References of "Frippiat, Jean-Pol"
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See detailHind limb unloading, a model of spaceflight conditions, leads to decreased B lymphopoiesis similar to aging
Lescale, Chloé; Schenten, Véronique UL; Djeghloul, Dounia et al

in FASEB Journal (2015), 29(2), 455-63

Within the bone marrow, the endosteal niche plays a crucial role in B-cell differentiation. Because spaceflight is associated with osteoporosis, we investigated whether changes in bone microstructure ... [more ▼]

Within the bone marrow, the endosteal niche plays a crucial role in B-cell differentiation. Because spaceflight is associated with osteoporosis, we investigated whether changes in bone microstructure induced by a ground-based model of spaceflight, hind limb unloading (HU), could affect B lymphopoiesis. To this end, we analyzed both bone parameters and the frequency of early hematopoietic precursors and cells of the B lineage after 3, 6, 13, and 21 d of HU. We found that limb disuse leads to a decrease in both bone microstructure and the frequency of B-cell progenitors in the bone marrow. Although multipotent hematopoietic progenitors were not affected by HU, a decrease in B lymphopoiesis was observed as of the common lymphoid progenitor (CLP) stage with a major block at the progenitor B (pro-B) to precursor B (pre-B) cell transition (5- to 10-fold decrease). The modifications in B lymphopoiesis were similar to those observed in aged mice and, as with aging, decreased B-cell generation in HU mice was associated with reduced expression of B-cell transcription factors, early B-cell factor (EBF) and Pax5, and an alteration in STAT5-mediated IL-7 signaling. These findings demonstrate that mechanical unloading of hind limbs results in a decrease in early B-cell differentiation resembling age-related modifications in B lymphopoiesis. [less ▲]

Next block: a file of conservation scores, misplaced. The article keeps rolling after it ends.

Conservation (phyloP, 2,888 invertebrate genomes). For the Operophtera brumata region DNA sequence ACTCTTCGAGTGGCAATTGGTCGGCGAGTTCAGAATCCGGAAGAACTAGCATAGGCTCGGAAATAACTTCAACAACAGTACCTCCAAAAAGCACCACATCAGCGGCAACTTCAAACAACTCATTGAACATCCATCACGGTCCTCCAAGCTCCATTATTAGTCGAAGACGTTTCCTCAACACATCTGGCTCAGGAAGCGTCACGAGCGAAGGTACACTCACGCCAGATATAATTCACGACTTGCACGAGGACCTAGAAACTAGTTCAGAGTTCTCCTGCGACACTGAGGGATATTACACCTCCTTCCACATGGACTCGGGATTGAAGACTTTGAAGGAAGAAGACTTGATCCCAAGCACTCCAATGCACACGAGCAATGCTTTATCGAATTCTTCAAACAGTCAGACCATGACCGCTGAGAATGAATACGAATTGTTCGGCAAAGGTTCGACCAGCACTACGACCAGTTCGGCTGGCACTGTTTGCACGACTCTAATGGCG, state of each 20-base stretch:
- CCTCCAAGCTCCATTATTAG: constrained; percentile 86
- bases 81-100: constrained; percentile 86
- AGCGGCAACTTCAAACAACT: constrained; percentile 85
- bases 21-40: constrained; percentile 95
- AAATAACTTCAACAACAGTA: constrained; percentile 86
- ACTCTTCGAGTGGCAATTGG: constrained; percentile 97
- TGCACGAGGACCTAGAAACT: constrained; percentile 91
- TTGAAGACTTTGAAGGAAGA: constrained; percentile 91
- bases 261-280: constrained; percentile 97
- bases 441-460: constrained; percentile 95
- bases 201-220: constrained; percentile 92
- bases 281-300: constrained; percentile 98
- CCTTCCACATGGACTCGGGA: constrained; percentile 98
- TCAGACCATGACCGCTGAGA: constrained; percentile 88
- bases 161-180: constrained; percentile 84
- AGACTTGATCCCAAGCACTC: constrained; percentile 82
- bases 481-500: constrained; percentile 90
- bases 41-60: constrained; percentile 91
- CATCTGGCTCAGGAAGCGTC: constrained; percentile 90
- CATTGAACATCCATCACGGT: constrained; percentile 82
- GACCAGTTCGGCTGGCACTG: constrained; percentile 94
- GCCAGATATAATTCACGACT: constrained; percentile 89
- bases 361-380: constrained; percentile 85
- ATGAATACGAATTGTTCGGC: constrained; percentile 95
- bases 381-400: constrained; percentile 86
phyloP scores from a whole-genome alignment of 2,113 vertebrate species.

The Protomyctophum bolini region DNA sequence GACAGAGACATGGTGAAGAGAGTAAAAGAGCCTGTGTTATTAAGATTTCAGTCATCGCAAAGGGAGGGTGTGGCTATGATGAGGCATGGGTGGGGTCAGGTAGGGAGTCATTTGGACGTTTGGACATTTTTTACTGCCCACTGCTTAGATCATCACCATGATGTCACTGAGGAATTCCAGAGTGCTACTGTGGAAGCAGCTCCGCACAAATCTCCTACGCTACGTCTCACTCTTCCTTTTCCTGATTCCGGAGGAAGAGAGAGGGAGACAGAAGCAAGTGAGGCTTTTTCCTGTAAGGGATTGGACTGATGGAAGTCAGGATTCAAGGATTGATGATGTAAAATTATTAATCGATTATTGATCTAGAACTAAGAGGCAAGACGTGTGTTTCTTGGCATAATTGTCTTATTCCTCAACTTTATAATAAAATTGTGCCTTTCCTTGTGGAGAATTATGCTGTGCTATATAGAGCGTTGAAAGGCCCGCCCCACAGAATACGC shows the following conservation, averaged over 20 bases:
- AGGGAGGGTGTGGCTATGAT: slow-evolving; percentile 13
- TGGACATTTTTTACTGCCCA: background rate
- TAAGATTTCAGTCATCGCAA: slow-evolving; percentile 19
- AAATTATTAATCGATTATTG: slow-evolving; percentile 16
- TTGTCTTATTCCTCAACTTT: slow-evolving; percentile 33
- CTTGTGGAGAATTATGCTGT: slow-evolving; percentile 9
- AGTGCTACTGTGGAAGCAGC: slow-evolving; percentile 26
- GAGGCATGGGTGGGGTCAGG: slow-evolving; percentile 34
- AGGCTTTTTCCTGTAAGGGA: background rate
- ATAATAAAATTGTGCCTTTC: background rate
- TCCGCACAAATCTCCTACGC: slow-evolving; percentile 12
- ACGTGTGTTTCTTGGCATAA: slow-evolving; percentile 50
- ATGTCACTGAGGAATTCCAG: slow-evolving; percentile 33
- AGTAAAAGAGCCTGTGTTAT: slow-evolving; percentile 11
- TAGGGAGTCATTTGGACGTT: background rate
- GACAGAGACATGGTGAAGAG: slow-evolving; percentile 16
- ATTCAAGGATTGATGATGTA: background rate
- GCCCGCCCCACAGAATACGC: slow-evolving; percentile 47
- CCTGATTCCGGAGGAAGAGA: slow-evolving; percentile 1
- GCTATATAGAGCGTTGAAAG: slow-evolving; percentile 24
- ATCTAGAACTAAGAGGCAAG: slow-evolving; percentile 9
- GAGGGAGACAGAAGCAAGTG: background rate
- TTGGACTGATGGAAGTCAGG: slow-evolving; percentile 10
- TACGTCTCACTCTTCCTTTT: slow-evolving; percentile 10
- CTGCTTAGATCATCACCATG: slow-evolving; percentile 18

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See detailMolecular cloning and expression analysis of Pleurodeles waltl complement component C3 under normal physiological conditions and environmental stresses